RDP 2005-04: Monetary Policy, Asset-Price Bubbles and the Zero Lower Bound 4. Results
June 2005
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In this section we present the optimal policy recommendations of activist and sceptical policy-makers, through time, in the presence of an asset-price bubble. As noted in Section 2, we focus on the period while the bubble survives and grows. Once the bubble bursts, both activists and sceptics in our Ball-Svensson model will always agree on an approach of aggressively easing policy to counteract the contractionary effects of the bust.
As in Gruen et al (2003), we wish to examine the optimal policy recommendations of sceptics and activists over a range of alternative assumptions about the stochastic nature of the bubble. To do so meaningfully, it is necessary that the two policy-makers face an economy in the same state in each year. Since the current state of the economy depends on previous policy settings (as well as on the evolution of the bubble) we will assume throughout that the policy settings which are actually implemented each year are those chosen by the sceptic. We can then sensibly compare, as each year passes, the current optimal policy recommendations made by the different policy-makers.
The activist's recommendations will depend on the assumptions he makes about the future possible paths of the bubble. In particular, they will reflect the economic effects implicit in these paths, and how these effects interact with both his preferences, as reflected in his loss function, Equation (11), and the potential constraint on his future actions embodied in the ZLB. By contrast, as a believer in the efficient markets hypothesis, the recommendations of the sceptic will reflect an expectation of no future effects on the economy flowing from asset-price movements.
4.1 Baseline Results: the Case of Exogenous Bubbles
We begin with results for the baseline case where: the bubble's future development is unaffected by policy-makers' actions; its direct expansionary effect on output in each year of its growth is a constant 1 percentage point (γ_{t} = 1); its period-to-period probability of bursting is a constant 40 per cent (p_{t} = p* = 0.4); and the model and loss function parameters α, β, λ and μ take their baseline values (namely α = 0.4, β = 1.0, λ = 0.8 and μ = 1.0) specified earlier.^{[7]} In subsequent subsections we will examine the effect of varying each of these sets of assumptions.
Figure 2 shows the optimal policy recommendations made in each period by the sceptic and two activists, assuming that the steady-state neutral nominal interest rate in the economy is i* = 3 per cent.^{[8]} The two activists differ in the way that their actions are influenced by the ZLB. For the first, the ZLB is a genuine constraint on policy, as encapsulated by Equation (6). For the (hypothetical) second, the ZLB is not a constraint, so that a negative nominal interest rate setting can (in some unspecified way) be achieved, if desired.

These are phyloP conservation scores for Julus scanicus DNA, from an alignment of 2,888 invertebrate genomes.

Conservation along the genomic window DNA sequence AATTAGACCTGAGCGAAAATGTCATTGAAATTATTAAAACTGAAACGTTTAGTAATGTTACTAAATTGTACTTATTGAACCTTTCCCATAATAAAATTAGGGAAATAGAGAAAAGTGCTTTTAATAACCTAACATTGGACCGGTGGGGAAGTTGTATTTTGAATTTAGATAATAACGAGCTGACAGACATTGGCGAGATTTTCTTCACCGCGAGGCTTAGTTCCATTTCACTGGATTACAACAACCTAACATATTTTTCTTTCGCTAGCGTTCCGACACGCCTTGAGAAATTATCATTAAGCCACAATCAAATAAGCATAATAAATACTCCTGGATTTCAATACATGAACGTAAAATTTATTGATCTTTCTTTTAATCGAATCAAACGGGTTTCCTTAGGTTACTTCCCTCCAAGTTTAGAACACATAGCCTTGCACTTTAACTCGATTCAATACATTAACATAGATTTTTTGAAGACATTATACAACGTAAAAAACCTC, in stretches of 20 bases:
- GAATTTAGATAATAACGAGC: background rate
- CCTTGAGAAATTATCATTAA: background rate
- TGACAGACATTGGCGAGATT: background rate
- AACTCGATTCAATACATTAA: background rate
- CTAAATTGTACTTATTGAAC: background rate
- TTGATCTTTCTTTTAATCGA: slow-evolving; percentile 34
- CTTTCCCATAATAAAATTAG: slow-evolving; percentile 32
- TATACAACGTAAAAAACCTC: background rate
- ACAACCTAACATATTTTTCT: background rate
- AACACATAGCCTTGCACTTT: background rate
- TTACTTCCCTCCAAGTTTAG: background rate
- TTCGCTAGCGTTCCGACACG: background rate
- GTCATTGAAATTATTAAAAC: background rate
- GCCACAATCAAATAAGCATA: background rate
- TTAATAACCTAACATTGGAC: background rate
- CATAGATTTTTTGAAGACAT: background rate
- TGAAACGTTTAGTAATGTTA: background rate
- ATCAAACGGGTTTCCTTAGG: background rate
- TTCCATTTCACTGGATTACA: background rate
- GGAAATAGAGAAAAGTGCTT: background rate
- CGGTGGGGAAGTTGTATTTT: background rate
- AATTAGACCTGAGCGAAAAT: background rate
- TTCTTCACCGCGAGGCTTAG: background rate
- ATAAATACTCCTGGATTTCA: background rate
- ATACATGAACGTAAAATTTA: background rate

The most striking feature of Figure 2 is that the recommendations of an activist (whether affected by the ZLB or not) are initially above those of the sceptic, but subsequently drop below them. This reflects that an activist is chiefly concerned, in the early stages of the bubble, with the expansionary impulse that it will impart to the economy next period, if it survives. By the time that the bubble has reached even a moderate size, however, this concern begins to be outweighed by the risk that the bubble may burst next period, causing a significant negative shock to the economy. Due to the lags with which policy affects the economy, activist policy-makers become anxious not to risk compounding such a shock next period, should the bubble burst, through an overly tight policy recommendation this period. For a detailed discussion of the differences between the policy recommendations of a sceptic and a ‘no ZLB’ activist, across a range of alternative assumptions about the bubble process and its responsiveness to policy, we refer the reader to Gruen et al (2003).
Our focus in this paper, however, is on the difference between the two sets of activist policy recommendations shown in Figure 2. This difference captures the impact of the presence of the ZLB on an activist policy-maker's preferred recommendations. Two characteristics of this difference stand out. First, as anticipated in Section 3, for an exogenous bubble the effect of the ZLB is indeed to make an activist reduce his interest rate recommendations in each period, at the margin, relative to what he would have recommended were there no ZLB. Secondly, even for an economy with a low steady-state neutral nominal interest rate of i* = 3 per cent, this effect is, however, very small at first: it is not until year 6, for example, that an activist in such an economy would feel the need to lower his policy recommendation by even 25 basis points on account of concern about the ZLB.